Granadillo: precisión y resistencia de una madera mágica
In this new post from Maderas Barber, we are going to share information about Blackwood.
This exotic wood is used by luthiers from around the world, primarily for wind instrument construction.
As this is a luthier blog, we will start this post with the part that interests us the most: the sound and musical value of Blackwood.
The Sound of Blackwood:
One of the most exciting aspects of Blackwood is its ability to produce a clear and resonant sound, making it the top choice for luthiers seeking perfection in the sound of the instruments they build. Blackwood is known for its exceptional ability to vibrate. This means that when a musician plays an instrument made with Blackwood, the produced notes are rich in harmonics and have a deep resonance that fills the sound space.
Due to its density, this wood offers a very quick response in terms of acoustic mechanics. Musically, this facilitates the execution of rapid passages and allows for greater expressive dynamics.
Blackwood in Clarinet Construction:
The clarinet has its roots in ancient instruments like the chalumeau, dating back to the 17th century. However, the modern clarinet as we know it today was developed in the 18th century, thanks to the contributions of Johann Christoph Denner and his nephew, Jacob Denner. Their invention allowed musicians to explore a wider range of tones and musical expression, making it an essential instrument in classical music.
As the clarinet evolved, instrument makers experimented with different types of wood to enhance its quality and sound. This is when Blackwood wood stood out as a key material. The density and moisture resistance of Blackwood are fundamental for the clarinet. The dense wood allows vibrations to flow effectively through the instrument, creating a bright and warm sound that makes it ideal for classical music and other genres. Additionally, Blackwood's resistance to moisture prevents the deformation of the instrument due to weather changes, which is vital for maintaining sound quality and tuning.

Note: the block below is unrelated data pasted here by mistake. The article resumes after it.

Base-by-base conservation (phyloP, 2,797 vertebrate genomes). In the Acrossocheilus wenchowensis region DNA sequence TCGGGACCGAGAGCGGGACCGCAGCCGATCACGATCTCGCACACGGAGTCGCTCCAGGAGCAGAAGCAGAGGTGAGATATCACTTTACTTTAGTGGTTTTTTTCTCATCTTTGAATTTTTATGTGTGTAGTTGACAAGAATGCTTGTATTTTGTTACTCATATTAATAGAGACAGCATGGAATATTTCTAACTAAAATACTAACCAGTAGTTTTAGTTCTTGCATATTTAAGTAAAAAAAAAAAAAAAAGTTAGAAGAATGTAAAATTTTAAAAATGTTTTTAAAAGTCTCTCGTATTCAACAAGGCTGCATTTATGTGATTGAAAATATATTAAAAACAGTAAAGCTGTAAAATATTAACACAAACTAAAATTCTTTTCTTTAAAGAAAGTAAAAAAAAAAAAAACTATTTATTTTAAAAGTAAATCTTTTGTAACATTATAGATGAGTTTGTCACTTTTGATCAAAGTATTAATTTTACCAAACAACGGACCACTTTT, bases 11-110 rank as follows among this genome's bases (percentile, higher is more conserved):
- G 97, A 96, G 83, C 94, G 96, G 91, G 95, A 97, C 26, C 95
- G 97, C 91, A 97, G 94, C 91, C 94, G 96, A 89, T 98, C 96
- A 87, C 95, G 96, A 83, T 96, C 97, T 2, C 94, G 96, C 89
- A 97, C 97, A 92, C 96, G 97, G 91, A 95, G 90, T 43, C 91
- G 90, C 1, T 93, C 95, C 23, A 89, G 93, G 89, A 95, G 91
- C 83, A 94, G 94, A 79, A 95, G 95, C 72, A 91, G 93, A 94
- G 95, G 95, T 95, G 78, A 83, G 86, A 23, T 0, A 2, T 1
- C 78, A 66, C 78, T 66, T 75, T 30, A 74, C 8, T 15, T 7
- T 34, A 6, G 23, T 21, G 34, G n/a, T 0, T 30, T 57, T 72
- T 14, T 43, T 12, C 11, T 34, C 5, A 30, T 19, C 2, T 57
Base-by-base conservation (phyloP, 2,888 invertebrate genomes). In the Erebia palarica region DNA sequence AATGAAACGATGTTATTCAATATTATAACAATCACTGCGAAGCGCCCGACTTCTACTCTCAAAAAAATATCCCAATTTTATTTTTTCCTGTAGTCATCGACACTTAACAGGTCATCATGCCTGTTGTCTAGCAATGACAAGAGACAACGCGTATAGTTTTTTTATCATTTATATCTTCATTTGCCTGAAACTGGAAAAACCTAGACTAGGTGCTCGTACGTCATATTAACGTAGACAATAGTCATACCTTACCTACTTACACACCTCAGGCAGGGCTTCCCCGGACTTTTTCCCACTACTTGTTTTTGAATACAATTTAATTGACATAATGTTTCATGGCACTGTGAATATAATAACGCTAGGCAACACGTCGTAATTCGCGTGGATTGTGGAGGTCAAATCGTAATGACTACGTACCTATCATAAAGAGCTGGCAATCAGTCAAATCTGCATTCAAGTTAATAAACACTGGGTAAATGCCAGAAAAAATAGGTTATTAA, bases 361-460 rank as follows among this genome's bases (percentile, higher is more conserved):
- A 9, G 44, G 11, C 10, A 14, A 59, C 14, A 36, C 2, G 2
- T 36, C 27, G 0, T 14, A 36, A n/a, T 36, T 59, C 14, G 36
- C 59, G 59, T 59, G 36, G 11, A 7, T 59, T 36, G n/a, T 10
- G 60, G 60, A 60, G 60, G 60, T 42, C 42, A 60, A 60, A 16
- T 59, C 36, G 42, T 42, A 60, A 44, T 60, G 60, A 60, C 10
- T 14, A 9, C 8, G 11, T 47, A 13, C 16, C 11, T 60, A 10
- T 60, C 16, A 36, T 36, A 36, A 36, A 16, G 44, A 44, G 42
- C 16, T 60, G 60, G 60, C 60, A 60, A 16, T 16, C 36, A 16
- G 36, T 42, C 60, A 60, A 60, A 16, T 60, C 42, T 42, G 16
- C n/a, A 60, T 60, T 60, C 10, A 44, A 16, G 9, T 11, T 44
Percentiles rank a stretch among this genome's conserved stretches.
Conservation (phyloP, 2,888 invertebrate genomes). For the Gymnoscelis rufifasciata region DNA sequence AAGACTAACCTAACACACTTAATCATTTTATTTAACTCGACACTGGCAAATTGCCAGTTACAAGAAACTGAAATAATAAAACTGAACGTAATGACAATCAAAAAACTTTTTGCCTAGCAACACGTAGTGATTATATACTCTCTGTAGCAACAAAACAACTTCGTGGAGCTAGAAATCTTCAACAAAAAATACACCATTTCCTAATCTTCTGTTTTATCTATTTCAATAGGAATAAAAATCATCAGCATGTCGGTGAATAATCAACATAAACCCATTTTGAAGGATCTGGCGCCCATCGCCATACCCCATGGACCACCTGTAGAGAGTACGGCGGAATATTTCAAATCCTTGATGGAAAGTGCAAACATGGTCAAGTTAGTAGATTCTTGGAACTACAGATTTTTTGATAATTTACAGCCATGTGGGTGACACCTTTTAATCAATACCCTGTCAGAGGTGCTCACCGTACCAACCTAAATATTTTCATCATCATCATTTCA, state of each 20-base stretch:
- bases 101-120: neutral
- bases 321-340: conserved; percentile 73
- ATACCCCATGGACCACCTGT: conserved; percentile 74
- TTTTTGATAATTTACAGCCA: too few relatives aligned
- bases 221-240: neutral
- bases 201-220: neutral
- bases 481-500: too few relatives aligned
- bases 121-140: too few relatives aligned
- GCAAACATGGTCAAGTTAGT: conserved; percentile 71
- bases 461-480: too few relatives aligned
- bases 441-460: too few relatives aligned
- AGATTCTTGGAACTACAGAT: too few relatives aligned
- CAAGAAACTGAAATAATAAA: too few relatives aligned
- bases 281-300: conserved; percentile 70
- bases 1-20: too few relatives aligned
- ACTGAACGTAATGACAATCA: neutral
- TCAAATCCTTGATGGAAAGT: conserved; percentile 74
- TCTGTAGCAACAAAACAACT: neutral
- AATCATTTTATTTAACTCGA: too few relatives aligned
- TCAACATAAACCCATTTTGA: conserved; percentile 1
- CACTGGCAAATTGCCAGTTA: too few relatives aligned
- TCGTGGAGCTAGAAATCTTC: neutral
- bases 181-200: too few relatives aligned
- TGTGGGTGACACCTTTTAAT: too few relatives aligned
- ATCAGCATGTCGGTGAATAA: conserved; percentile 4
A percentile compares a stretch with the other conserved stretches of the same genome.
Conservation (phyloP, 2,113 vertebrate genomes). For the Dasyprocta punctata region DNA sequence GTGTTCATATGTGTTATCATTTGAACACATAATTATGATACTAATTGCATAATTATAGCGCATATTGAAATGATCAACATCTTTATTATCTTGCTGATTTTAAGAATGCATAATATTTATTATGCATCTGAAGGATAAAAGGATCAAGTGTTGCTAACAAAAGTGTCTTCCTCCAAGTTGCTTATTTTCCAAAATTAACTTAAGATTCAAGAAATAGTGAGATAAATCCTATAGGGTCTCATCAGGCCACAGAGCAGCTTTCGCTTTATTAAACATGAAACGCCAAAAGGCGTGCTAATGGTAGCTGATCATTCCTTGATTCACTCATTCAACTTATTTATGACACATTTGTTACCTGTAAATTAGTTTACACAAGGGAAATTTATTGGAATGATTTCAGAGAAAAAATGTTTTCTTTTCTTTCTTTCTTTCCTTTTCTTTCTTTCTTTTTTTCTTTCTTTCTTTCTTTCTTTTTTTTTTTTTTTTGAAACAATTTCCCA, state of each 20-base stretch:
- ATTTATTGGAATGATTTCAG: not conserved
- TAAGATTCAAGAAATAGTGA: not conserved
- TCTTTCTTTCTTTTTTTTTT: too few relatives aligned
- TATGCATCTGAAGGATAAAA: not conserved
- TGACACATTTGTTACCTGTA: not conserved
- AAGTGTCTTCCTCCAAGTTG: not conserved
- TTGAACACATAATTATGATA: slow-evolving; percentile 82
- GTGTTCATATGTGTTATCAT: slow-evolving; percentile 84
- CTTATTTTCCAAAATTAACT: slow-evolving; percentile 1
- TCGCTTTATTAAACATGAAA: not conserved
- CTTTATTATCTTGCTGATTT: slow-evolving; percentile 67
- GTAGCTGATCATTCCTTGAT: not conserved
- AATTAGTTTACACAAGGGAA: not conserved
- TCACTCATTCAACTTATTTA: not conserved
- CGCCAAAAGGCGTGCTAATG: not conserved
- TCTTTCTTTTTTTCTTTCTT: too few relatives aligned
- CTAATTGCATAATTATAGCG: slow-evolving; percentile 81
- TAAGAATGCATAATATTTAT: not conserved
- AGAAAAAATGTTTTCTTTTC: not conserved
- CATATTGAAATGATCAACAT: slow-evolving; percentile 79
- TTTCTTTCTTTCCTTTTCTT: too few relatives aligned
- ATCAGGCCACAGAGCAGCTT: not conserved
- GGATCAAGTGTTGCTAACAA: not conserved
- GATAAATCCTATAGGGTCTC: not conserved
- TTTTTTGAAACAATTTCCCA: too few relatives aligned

Blackwood Wood in the Bagpipe:
The bagpipe, a traditional Galician instrument that has also spread to other regions of Spain and Portugal, has a deep connection with Blackwood. The choice of this material in the construction of the melodic tubes of the bagpipe is essential for its distinctive sound.
Blackwood, with its density and durability, allows vibrations to flow effectively along the melodic tube, producing the bright and resonant tone that characterizes the bagpipe. Its resistance to moisture is essential for an instrument that is often played outdoors and exposed to variable weather conditions.
One of the best explanations of this comes from the bagpipe maker Jose Manuel Gil, who offered us an incredible interview some time ago.
What is Blackwood?
While Blackwood is its commercial name, its botanical designation is Dalbergia melanoxylon, and it is native to West Africa. The Blackwood we currently have at Maderas Barber originates from Tanzania, and we import it to our warehouse already processed, as current regulations do not allow the export of unprocessed logs.
As for its characteristics, we can highlight that Blackwood is a densely branched shrub. We can see from the photographs that its growth is irregular, resulting in a non-cylindrical trunk. As a consequence, obtaining large pieces of this wood is very difficult, which is why Blackwood is considered a low-yield species.
One of the main properties of Blackwood is its high dimensional stability. But what does this mean? Dimensional stability is a qualitative term referring to the movement and transformations that wood undergoes in relation to changes in humidity and temperature in its environment. In practical terms, Blackwood's high dimensional stability means that it is resistant to cracking, warping, or deformation. It is also easy to store as it does not require strict temperature and humidity control to maintain its stability.
At Maderas Barber, we have Blackwood pieces that, in some cases, have been stored for up to 8 years. We also offer more than 50 available dimensions so you can choose the piece that best suits your project. Most of these dimensions are optimized for wind instrument construction, carving, and turning.
What are its characteristics?
Blackwood is characterized by its dark brown to black color, with a homogeneous tone and a very attractive natural sheen. It has a density of over 1200 kg/m3 (although some pieces can reach up to 1400 kg/m3), making it an extremely hard wood resistant to abrasion.
It is widely used in the manufacture of high-quality musical instruments, and among our customers are luthiers, small artisan workshops, and large factories in Europe and Asia. Clarinets, flutes, oboes, and bagpipes are some of the instruments most commonly produced with this wood.
Remember that we have a large stock of FSC100% certified woods, with a wide variety of dimensions designed for each part of typical musical instruments made from this wood. This minimizes material waste in the production process.
Blackwood is not only a beautiful and durable wood but also has a significant impact on the sound quality of musical instruments. Luthiers seek Blackwood for its ability to create exceptionally clear, resonant, and expressive sound that elevates music to another level.